While Mike is a really special guy, I know there are other people out there who go above and beyond for their horse-loving partners. A year or two ago, when DT’s content director Jennifer Mellace and I were in Florida, we met up with our good friend and longtime colleague, Beth Baumert for dinner. We were joined by Beth’s wonderful husband, Al, and a few other lovely dressage ladies. I don’t remember the conversation exactly, but it was praising men like Al who stick with us through the horse stuff. The moment that does stand out to me is Beth smiling, looking toward Al and saying “Yes, he is a Donnerhall!” Everyone let out a laugh and nodded in total agreement.

And now, when horse people ask what my boyfriend is like, I tell them that he, too, is a Donnerhall. Top quality. The ideal partner.

I also asked DT's Jennifer Mellace to share a story with us about her own Donnerhall, her husband, Vince. Here's what she had to say:

Thank You for Being My (Horse) Guy

Anyone who knows my husband Vince knows that he’s the strong silent type. They also know that he’s not a horse guy. I knew that when we met 24 years ago. But what I also knew 24 years ago was that I was a horse girl, and that wasn’t going to change. The good thing was that Vince knew it, too, and was OK with it. How did I know? Let me explain … 

I spent most evenings and every weekend at the farm where I kept my horse. Part of the reason I could have a horse was that I was able to work off the board. So, I became the weekend caretaker of the 20-plus horses on the farm. Since many of my weekend hours were devoted to the farm, Vince—who clearly wanted to spend time with me—would meet me each Saturday and Sunday morning and help dump water buckets and wheelbarrows (God bless him). He also became very in tune with the horses. I remember one particular horse who came in from turn out just slightly off. It wasn’t obvious as to what was up and yet Vince (the “non-horse guy”) took it upon himself to observe the horse and feel his legs. He then suggested that maybe he had an abscess, and even suggested in which foot it was. Lo and behold, the vet was called and the horse did, in fact, have an abscess in his front left foot. Not bad for a guy who knew nothing about horses.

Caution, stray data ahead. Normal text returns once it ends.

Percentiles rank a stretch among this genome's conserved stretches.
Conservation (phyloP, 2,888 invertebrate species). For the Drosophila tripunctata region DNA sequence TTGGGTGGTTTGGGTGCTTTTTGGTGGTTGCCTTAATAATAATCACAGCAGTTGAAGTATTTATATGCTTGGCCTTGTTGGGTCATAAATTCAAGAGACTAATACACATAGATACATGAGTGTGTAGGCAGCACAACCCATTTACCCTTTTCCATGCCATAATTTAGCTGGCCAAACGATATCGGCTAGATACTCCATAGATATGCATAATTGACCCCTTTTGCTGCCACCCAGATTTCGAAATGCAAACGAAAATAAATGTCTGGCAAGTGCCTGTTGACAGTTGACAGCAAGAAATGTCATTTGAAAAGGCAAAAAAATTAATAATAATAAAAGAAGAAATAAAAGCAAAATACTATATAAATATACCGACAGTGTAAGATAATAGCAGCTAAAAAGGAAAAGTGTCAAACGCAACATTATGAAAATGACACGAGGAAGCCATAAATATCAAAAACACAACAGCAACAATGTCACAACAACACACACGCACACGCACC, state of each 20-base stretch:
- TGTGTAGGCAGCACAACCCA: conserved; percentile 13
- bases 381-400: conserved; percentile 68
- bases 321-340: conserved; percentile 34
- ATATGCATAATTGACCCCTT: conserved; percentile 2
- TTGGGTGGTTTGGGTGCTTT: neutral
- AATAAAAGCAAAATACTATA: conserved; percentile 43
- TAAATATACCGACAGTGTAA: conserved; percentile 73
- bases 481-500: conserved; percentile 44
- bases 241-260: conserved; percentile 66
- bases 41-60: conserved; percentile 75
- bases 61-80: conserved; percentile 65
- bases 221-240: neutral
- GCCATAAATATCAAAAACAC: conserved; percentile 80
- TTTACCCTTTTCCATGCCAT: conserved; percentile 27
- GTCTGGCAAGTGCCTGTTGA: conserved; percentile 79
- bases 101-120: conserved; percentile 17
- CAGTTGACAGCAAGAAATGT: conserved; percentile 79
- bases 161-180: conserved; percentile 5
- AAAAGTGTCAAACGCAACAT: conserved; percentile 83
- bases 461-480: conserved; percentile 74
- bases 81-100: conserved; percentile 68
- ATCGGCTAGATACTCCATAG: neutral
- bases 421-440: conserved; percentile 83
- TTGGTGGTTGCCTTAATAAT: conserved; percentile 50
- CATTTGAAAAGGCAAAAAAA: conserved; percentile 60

The farm was a boarding facility for a few of us, but most of the horses belonged to the farm’s owner who also had a small breeding business—she bred a couple mares a year to stallions like Art Deco and Riverman. So, handling babies and going to warmblood inspections also came with the territory. As years went by and Vince became more comfortable handling my horse and some of the others, the owner asked him to also handle some of the babies. Of course, I wasn’t sure about this, but he was totally calm, cool and collected and had almost a mesmerizing effect on them. People at the inspections would often comment on how good he was with them. Again, not bad for my non-horse guy.

As the years passed, Vince’s hands-on involvement lessened, but his support of my passion never waned. In fact, I think it got stronger after we married in 1999. Since then, he’s seen me through all the ups and downs that come with marrying a horse person, including our move to Maryland from New Jersey, which involved finding a new barn; the gentle prodding to get me back in the saddle after our kids were born (momma guilt is real people); the joy I found in seeing my kids learn how to ride; the leasing of a pony for my daughter; the loss of my heart horse; the joy of finding a new horse; the injuries after a bad fall; the guilt of making the decision to sell my horse when I realized the partnership wasn’t going to work, no matter how hard I tried; the break I needed from riding; and now, my gradual return to the saddle. He’s been by my side through it all.

So, this Valentine’s day—a day that Vince and I don’t even really acknowledge—I want to say thank you for being my (horse) guy.